Globalization and Inflation - Impacts Unlikely to be Large and Permanent

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There are serious problems - both conceptual and practical - with the identification of the impacts of globalization on inflation. The evidence that is nonetheless referred to suggests that these impacts are insignificant, at least for the euro area countries. The impacts of freer trade seem more pronounced when one considers developments in prices, wages and unit labour costs in specific branches of manufacturing, particularly in branches most exposed to competition from low-wage countries. But even that evidence must be interpreted with care. The fact that research does not support strong hypotheses on the role of globalization in reducing inflation over the recent 15-20 years suggests that other secular developments (changes in monetary, exchange rate, fiscal and social policies, etc.) may have been decisive. Besides, the progressing disinflation seems to have been coupled with a falling share of labour in national income (i.e. falling real unit labour costs). Globalization may have helped to moderate the wage aspirations of the workforce in the advanced countries - thus playing a prominent role in disinflation. The impact in question need not have been direct. All that is required for that impact to have real consequences is that the labour in the advanced countries is convinced - which largely seems to be the case - that its services could be easily substituted by the services performed by workers in the low-wage countries.
Some common-sense views on (dis)inflationary impacts of globalization
Globalization has become a very important (or perhaps the most important) theme in the public debate on the course of evolution of real economies - at both global and national levels. But for quite a long time globalization has been referred to in discussions on topics other than inflation in the advanced economies. Primarily, globalization has been invoked while focusing on e.g. the consequences of the liberalization of capital flows, the build-up of major global financial imbalances, the rise of strongly competitive 'emerging markets' and its impacts on labour market developments in the advanced countries, etc. Only recently, one observes a more intense interest in exploring, somewhat more systematically, the possible links between 'globalization' and inflation.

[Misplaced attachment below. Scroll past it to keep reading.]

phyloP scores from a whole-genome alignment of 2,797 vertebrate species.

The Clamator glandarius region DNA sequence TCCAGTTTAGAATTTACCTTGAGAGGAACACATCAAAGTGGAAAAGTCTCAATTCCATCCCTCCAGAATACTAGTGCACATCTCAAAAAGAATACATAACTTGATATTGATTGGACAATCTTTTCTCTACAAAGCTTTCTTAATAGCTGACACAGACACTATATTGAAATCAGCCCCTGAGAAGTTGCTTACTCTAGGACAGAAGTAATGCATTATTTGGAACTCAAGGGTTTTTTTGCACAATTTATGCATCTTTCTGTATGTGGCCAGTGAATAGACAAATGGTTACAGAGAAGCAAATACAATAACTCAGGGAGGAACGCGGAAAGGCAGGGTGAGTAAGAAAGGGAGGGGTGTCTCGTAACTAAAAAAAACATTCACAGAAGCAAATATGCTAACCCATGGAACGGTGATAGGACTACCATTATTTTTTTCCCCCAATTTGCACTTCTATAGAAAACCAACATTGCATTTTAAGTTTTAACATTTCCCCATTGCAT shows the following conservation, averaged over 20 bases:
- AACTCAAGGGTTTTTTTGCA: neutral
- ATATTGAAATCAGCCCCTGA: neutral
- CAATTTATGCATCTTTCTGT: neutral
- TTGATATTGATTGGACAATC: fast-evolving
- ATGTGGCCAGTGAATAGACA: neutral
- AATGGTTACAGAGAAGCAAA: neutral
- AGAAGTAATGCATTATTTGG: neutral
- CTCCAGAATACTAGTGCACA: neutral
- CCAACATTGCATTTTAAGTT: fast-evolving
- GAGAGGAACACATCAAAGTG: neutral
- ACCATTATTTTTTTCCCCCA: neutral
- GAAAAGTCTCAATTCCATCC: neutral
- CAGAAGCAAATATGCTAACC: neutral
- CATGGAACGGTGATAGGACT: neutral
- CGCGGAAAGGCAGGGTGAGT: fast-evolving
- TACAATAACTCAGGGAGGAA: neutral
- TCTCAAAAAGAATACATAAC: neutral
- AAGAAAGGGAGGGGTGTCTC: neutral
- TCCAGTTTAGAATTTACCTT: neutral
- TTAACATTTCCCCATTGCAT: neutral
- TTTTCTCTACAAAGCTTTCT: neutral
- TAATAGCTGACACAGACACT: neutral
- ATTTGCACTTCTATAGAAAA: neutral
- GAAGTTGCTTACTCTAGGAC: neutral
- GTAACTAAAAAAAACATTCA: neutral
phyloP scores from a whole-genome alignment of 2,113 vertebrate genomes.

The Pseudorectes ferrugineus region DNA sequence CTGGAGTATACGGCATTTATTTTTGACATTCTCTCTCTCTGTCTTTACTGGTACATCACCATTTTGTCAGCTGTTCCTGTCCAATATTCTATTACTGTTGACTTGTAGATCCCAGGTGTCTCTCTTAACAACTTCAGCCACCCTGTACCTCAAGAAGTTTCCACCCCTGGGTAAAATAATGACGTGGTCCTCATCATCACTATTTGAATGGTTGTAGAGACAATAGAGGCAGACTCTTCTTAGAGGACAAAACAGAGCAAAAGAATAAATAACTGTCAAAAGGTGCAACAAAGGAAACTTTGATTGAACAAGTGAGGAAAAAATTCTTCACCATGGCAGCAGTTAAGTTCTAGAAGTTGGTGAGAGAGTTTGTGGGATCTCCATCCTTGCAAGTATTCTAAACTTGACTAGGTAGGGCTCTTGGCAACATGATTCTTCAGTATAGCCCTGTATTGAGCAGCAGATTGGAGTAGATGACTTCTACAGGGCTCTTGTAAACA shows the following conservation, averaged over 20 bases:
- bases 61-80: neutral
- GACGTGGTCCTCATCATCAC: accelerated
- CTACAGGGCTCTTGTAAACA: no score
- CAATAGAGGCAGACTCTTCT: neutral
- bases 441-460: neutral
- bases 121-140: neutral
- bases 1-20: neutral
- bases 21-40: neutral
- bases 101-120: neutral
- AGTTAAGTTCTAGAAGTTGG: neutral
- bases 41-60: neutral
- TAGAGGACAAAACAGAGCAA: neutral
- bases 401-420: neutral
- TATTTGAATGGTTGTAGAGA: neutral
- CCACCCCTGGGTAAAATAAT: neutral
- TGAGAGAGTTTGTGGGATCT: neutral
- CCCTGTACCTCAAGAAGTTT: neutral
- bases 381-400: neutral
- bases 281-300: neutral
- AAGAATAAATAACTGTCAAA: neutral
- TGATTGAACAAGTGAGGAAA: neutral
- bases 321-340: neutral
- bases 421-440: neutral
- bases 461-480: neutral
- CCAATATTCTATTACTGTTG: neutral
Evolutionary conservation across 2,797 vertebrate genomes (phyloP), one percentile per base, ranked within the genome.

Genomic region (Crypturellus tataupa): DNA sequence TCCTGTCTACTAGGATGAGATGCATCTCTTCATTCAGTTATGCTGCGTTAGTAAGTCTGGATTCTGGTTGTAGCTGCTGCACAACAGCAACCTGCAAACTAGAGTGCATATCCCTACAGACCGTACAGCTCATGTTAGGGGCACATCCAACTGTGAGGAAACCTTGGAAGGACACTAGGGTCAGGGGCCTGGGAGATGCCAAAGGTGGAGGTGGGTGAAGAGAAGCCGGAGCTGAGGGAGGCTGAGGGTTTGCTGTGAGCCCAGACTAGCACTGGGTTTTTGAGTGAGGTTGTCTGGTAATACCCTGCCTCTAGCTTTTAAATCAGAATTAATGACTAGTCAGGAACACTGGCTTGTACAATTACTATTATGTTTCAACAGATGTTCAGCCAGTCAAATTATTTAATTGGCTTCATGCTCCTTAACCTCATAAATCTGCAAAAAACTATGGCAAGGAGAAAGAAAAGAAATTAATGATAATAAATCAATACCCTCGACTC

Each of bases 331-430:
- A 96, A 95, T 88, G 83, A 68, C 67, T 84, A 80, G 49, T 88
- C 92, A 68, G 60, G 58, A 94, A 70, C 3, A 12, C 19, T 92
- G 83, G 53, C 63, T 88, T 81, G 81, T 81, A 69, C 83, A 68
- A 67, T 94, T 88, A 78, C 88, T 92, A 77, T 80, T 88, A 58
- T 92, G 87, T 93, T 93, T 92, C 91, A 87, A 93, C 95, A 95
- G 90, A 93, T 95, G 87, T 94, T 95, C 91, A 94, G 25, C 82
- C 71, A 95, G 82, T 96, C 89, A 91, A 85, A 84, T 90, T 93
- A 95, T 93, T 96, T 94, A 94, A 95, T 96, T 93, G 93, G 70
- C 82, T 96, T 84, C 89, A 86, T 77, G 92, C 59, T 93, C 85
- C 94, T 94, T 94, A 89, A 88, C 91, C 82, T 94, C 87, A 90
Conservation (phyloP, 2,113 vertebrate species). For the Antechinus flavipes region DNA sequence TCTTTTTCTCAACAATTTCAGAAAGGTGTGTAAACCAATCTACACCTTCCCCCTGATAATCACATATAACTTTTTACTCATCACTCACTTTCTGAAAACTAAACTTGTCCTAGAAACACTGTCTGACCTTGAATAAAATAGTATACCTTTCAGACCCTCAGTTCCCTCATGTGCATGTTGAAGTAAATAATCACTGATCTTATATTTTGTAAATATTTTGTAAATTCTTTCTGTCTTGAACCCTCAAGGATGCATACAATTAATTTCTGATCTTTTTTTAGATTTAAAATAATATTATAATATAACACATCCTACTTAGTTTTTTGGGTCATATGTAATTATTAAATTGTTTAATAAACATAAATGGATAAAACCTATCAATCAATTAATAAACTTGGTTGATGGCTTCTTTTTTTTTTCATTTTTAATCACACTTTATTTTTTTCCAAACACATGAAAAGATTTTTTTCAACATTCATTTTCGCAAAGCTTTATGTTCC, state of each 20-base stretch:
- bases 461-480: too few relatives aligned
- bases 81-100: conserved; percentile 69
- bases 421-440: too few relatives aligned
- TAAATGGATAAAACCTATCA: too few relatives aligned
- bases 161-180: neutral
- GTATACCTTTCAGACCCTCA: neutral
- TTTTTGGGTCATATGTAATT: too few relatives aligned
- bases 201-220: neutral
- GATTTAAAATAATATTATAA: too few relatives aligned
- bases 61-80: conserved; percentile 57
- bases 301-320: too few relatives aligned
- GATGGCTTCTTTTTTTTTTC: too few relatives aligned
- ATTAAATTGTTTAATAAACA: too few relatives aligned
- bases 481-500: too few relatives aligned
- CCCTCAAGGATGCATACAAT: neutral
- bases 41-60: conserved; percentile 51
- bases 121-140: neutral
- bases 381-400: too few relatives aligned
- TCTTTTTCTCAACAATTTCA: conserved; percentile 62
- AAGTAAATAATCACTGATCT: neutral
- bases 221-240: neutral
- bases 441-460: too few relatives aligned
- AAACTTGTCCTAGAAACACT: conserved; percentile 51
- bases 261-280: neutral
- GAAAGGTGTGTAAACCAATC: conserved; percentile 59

The common-sense motivations for linking globalization to inflation (primarily in advanced industrial countries) seem quite straightforward. They all start from the notion of progressing opening and liberalization of national markets for goods, capital (and - albeit to a lesser degree - labour), declining costs (e.g. of transportation) and - eventually - tightening international integration. As domestic prices (and also wages) are increasingly left free to interact with those abroad

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